As Bernie Sanders Calls for Marijuana De-Scheduling, Richard Nixon Reminds Us Why Pot Tops Illegal Drugs List

The architect of America’s War on Drugs, left, with Elvis Presley, the pop singer/movie star/drug abuser who asked to be President Richard Nixon’s special drug agent.

By Ed Murrieta

Richard Nixon was socially awkward and paranoid. His ramblings were at times unintelligible. He indulged in cottage cheese and ketchup.

Total stoner, right?

The 37th president of the United States was anything but. In fact, Nixon’s disdain for drugs and drug users — based wholly on Nixon’s personal and racial prejudices — launched the nation into an unwinnable conflict that’s been carried out by all seven subsequent presidents: America’s War on Drugs, now on the brink of its 45th year.

Nixon’s anti-drug legacy slunk from his disgraced dungheap this week when one of the Democrats running for president called for marijuana to be completely removed from the schedule of controlled substances regulated by the Drug Enforcement Administration, an agency Nixon authorized.

“Too many Americans have seen their lives destroyed because they have criminal records as a result of marijuana use,” Bernie Sanders said Wednesday. “I will not be a president of a country that has more people in jail than any other country.”

Sanders’ call for de-scheduling came one day after the anniversary of Congress passing the Comprehensive Drug Abuse Prevention and Control Act of 1970, aka the Controlled Substances Act, which, among other things, categorizes controlled substances in five elaborate schedules based on their medicinal use and potential for addiction.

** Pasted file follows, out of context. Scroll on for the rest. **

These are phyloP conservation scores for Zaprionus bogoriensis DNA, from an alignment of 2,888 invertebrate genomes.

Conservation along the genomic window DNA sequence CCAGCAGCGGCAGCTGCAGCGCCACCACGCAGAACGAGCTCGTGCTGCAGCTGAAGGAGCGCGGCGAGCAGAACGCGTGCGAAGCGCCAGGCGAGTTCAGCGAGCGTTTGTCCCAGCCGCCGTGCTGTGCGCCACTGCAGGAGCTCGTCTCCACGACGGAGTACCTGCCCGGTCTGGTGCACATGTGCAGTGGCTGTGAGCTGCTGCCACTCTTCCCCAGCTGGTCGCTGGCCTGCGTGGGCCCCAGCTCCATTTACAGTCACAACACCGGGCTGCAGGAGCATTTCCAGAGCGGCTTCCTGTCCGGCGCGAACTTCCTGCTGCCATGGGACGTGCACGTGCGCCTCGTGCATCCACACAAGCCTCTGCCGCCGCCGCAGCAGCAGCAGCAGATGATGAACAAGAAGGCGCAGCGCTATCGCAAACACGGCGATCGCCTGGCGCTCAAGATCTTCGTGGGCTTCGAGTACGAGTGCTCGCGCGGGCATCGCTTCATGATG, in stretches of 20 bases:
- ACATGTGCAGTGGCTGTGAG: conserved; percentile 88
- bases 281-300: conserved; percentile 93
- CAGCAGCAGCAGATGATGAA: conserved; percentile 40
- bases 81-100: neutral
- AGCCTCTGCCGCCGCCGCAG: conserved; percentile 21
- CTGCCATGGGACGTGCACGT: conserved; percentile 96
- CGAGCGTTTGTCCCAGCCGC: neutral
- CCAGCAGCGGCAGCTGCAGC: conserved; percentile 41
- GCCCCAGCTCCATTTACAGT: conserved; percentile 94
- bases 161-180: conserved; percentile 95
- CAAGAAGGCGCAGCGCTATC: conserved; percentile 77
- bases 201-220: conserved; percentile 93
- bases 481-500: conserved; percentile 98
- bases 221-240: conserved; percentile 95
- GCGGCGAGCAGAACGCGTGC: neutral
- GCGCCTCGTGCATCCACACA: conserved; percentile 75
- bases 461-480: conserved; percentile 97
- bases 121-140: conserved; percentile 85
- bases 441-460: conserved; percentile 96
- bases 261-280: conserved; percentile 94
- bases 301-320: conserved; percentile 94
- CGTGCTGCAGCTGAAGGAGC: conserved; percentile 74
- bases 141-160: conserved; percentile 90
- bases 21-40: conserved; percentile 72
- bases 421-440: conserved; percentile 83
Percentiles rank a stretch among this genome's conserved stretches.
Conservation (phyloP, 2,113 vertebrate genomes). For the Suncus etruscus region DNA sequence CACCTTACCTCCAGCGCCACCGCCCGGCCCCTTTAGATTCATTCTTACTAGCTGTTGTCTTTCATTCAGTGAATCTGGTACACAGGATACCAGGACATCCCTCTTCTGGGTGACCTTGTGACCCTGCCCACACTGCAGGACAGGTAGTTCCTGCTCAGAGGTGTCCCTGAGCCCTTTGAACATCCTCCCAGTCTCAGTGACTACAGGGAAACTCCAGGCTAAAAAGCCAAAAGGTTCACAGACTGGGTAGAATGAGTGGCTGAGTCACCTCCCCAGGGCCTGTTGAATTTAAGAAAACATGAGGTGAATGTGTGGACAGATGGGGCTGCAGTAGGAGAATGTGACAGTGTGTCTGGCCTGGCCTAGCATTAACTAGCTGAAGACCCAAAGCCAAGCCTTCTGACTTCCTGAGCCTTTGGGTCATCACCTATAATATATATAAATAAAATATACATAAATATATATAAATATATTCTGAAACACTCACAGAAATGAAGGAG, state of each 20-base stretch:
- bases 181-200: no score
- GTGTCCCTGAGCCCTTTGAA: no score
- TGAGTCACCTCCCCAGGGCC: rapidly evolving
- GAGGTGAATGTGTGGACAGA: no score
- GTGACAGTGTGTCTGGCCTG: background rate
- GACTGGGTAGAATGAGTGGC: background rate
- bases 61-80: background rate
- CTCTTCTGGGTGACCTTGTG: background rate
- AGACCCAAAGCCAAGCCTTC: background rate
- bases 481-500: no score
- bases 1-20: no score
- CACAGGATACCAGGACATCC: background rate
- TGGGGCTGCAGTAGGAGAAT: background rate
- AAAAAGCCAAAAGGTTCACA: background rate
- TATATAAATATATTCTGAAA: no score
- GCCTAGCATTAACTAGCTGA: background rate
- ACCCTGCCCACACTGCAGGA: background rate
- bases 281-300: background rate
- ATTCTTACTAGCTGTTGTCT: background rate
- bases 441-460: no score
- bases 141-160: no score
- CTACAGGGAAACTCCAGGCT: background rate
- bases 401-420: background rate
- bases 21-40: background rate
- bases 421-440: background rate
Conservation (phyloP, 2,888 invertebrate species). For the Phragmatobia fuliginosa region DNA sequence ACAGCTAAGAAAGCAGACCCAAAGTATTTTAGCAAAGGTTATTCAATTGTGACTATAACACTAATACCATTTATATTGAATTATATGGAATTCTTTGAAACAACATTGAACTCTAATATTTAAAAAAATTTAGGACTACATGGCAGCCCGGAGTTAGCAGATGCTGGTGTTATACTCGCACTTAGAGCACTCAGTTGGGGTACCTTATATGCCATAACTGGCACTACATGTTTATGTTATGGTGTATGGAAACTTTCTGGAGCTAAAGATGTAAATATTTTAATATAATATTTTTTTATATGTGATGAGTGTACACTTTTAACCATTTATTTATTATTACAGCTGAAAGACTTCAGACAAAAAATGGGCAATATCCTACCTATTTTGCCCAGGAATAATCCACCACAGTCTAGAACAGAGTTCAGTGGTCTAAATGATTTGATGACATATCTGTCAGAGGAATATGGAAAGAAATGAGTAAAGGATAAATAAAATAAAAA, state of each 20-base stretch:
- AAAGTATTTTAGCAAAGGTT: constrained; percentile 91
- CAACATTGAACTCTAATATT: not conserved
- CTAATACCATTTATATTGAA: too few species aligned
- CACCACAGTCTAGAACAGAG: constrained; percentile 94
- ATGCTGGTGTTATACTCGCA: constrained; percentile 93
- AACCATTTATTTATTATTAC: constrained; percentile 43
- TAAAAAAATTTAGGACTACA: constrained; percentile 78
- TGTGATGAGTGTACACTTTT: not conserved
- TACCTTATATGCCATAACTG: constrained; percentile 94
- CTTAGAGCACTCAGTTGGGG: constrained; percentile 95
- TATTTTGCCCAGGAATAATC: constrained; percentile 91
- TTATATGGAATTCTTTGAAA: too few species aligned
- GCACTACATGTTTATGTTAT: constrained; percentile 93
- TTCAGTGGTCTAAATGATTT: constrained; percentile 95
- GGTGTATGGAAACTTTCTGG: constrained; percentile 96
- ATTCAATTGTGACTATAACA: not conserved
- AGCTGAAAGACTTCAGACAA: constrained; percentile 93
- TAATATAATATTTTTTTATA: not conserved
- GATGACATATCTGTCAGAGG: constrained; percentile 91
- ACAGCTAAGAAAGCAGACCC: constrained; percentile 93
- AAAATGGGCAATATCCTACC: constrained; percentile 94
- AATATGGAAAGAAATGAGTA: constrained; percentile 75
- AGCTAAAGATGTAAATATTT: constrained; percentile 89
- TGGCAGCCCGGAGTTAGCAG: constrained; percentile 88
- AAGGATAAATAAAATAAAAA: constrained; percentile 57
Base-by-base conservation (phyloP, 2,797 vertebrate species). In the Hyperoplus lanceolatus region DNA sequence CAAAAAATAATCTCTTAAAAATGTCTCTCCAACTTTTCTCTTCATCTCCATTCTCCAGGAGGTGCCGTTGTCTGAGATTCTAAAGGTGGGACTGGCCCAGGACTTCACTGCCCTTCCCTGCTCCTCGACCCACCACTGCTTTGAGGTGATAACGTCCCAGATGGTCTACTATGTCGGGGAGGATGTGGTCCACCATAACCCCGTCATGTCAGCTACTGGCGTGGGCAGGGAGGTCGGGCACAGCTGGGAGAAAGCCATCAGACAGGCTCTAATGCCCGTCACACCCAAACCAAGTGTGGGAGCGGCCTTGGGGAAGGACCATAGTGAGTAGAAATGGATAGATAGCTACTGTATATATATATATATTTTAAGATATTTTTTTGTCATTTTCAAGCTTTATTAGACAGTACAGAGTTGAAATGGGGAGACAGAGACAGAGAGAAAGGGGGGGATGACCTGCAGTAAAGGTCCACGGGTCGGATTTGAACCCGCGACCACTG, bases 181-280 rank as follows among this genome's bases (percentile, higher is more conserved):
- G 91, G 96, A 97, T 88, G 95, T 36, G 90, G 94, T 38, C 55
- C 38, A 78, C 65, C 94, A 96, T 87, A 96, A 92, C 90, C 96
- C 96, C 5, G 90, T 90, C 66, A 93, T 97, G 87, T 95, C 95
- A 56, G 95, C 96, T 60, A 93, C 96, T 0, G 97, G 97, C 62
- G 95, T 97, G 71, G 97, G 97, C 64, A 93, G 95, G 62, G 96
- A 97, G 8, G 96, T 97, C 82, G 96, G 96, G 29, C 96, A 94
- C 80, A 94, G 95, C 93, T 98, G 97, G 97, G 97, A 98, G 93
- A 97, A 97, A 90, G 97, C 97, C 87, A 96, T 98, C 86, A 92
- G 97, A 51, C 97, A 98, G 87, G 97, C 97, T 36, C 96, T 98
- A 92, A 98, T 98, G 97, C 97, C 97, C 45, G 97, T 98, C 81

Marijuana is on Schedule 1, the highest level, along with heroin, opium and LSD, right above cocaine.

As such, federal regulations perpetuate America’s drug war, prevent research and unnecessarily overwhelm courts and jails.

Marijuana’s Schedule 1 tenure was supposed to be temporary. The Controlled Subtances Act created the National Commission on Marijuana and Drug Abuse, aka the Shafer Commission. Marijuana was placed on Schedule 1 pending the Shafer Commission’s findings.

Using the preferred spelling of the day, the Shafer Commission concluded in 1972: “Marihuana’s relative potential for harm to the vast majority of individual users and its actual impact on society does not justify a social policy designed to seek out and firmly punish those who use it.”

Nixon ignored the report.

Marijuana remains on Schedule 1.

Taking office in 1969 as American military police in Vietnam were arresting more than 1,000 U.S. soldiers per week for marijuana possession, Nixon launched drug raids across the United States. Eight months into his only full term, Nixon effectively shut down the U.S.-Mexico border for two weeks by subjecting every vehicle entering the United States to intensive inspection. Remarkably, Operation Intercept uncovered no major shipments of marijuana.

Ironically, Nixon’s administration repealed the federal 2–10-year mandatory minimum sentences for possession of marijuana and started federal demand reduction programs and drug-treatment programs.

In a major speech on June 17, 1971, Nixon promised to defeat “public enemy number one in the United States.”

By that time, young, white, middle-class Americans embraced pot. Against the backdrop of the civil rights movement and the Vietnam War, pot was emblematic of the era’s social rebellion and political unrest.

Nixon coined the phrase, “War on Drugs.”

“If we cannot destroy the drug menace, ” Nixon said, “then it will destroy us.”

Here’s a look and a listen into the destructive thinking of Richard Nixon, the mullah of America’s marijuana mujahedeen, as gleaned from Nixon’s own Oval Office recordings.